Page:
If Strikeforce CEO Scott Coker is to be believed then 2011 is going to be a big year for the promotion’s burgeoning heavyweight division.
“One thing I can tell you is all these guys … Alistair, Fedor, Fabricio, Josh Barnett, [Antonio] ‘Bigfoot’ [Silva], [Sergei] Kharitonov, Andrei Arlovski, Brett Rogers — all those guys are all going to fight each other in 2011,” Coker told Sherdog.com yesterday.
“We’re not going to hold anything back. You’re going to see these guys fight the toughest guys because really, if you’re a heavyweight, there are no easy fights in Strikeforce. It’s arguably the best heavyweight division in the world, and I think Josh Barnett said it best. The competition is here. He signed with us because he wants to fight all those guys. We’re going to put those fights together, and I think the fans are going to love it.”
I certainly hope this becomes a reality. Regardless of how you think their heavyweight’s stack up against the UFC’s there’s no doubt that this is now Strikeforce’s most significant and promotable division and they need to make the most of it.
I have reservations though. Despite Coker stating that they are not going to hold back, that might be easier said than done.
For instance, we’ve all seen the difficulties they have in getting M-1 Global on the same page with regards to Fedor’s potential opponents. Internal power struggles have meant that the Russian fighter has sat on the sidelines for most of the year, stepping into the cage just once in 2010.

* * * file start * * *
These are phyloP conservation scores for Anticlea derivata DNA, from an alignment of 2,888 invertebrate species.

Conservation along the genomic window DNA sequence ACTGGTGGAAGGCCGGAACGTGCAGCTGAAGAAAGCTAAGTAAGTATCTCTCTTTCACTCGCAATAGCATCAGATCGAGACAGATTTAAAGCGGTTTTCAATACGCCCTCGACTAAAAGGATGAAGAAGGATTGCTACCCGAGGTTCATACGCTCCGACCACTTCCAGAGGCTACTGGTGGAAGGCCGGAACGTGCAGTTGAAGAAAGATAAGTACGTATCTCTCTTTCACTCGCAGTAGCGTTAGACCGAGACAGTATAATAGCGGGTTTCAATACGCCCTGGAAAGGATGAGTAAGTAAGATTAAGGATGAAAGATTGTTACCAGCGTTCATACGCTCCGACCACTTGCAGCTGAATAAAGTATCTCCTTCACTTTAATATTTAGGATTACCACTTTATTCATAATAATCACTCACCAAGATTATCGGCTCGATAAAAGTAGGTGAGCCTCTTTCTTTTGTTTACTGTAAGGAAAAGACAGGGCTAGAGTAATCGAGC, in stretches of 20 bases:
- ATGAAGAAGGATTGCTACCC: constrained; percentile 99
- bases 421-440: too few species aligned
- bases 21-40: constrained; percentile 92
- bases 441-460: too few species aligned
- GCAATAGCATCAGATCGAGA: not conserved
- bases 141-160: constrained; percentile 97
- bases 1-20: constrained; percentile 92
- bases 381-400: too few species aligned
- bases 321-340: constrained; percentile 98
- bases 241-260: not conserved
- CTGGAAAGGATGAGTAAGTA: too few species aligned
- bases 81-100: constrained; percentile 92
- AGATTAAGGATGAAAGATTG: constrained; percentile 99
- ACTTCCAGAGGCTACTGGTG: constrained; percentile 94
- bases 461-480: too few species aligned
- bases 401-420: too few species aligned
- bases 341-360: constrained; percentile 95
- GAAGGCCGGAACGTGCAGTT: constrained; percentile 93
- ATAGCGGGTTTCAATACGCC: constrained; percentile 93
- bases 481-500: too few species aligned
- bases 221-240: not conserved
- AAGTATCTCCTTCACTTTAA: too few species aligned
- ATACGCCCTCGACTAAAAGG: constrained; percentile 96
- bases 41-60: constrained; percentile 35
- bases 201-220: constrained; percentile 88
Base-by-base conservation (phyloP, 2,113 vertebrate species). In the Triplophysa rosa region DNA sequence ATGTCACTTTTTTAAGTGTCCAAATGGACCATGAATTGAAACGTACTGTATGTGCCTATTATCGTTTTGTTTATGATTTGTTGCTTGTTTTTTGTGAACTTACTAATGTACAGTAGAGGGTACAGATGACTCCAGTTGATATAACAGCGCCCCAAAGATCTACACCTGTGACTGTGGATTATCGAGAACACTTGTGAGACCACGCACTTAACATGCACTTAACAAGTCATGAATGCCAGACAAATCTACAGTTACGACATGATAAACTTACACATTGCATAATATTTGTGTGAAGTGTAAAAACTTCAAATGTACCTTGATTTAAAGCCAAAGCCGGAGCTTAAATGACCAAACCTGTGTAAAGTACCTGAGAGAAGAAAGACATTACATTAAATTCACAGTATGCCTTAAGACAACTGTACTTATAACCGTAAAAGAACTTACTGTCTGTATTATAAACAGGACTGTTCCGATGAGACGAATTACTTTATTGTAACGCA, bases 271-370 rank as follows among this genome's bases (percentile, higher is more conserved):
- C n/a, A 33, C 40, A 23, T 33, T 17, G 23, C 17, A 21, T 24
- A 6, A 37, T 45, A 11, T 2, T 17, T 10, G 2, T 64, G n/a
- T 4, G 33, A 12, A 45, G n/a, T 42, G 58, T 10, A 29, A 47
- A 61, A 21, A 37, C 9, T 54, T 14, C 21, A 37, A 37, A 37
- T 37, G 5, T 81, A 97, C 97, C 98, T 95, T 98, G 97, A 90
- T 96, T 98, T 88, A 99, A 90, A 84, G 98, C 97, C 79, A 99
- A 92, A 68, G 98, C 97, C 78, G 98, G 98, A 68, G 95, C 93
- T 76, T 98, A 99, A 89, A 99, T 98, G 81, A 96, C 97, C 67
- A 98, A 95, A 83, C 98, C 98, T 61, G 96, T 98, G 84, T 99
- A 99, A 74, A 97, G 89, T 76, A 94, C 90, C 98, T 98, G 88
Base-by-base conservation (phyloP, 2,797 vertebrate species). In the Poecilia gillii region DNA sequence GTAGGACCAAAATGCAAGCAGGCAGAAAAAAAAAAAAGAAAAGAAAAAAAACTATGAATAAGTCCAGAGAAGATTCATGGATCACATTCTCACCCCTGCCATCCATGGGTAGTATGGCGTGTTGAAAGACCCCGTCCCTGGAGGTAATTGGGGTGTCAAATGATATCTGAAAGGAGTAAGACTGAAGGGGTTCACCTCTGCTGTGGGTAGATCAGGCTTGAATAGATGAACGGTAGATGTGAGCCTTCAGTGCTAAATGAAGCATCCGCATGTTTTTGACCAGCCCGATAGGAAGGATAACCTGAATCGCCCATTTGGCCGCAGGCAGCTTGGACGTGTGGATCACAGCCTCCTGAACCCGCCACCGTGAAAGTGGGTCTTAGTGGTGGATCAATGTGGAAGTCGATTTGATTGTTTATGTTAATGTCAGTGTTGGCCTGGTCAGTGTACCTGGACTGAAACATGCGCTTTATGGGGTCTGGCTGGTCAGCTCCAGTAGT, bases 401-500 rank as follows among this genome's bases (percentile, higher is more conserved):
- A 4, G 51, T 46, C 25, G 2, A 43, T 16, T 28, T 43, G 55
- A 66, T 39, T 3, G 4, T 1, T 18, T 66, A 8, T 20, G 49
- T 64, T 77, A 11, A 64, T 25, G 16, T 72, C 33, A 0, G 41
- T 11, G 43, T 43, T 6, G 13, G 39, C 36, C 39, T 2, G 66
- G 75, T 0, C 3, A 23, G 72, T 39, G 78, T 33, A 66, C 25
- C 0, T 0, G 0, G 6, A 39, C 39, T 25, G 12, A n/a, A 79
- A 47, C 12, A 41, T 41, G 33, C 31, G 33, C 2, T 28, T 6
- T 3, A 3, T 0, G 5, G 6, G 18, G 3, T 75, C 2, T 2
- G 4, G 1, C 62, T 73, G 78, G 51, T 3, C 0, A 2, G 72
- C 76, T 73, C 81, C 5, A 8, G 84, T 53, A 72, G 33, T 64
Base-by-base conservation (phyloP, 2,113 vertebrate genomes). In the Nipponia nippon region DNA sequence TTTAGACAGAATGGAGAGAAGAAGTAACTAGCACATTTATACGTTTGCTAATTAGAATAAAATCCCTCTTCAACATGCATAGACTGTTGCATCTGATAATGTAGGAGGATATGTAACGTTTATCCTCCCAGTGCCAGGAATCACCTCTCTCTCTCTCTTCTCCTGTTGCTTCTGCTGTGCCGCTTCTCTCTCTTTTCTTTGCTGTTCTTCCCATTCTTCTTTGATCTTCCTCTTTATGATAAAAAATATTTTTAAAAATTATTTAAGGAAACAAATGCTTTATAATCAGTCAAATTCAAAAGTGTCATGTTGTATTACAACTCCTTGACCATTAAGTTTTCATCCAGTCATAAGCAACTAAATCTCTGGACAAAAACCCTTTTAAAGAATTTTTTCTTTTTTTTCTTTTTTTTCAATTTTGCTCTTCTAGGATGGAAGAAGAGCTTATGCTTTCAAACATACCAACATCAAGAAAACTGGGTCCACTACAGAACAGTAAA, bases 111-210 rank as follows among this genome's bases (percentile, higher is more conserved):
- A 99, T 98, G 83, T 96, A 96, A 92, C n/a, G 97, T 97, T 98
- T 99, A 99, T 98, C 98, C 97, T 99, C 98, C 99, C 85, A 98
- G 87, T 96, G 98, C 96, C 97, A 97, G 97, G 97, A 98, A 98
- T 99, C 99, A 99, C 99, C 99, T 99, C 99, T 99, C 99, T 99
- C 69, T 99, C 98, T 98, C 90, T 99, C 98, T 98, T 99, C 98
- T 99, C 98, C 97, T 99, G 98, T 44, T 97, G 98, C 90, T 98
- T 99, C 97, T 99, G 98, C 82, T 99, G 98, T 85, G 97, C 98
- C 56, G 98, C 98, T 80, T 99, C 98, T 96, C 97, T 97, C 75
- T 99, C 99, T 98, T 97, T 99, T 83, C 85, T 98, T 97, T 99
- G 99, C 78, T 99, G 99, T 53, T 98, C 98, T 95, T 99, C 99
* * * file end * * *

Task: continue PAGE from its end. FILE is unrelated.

Current champion Overeem is another fighter who Strikeforce apparently have difficulty controlling. After taking a two and a half year break from the promotion he vowed to make an extended run in Strikeforce in the second half of 2010. Instead he demolished Brett Rogers and then headed back to Japan to fight for K-1.
This is a serious concern as realistically, despite doing a good job of deepening the division, it’s success still revolves mainly around Fedor and Overeem.
So I’m keeping my fingers crossed that Strikeforce do deliver big in 2011, but I’m still concerned that behind-the-scenes politics could once again rear it’s ugly head and stop fans from getting the fights they want to see.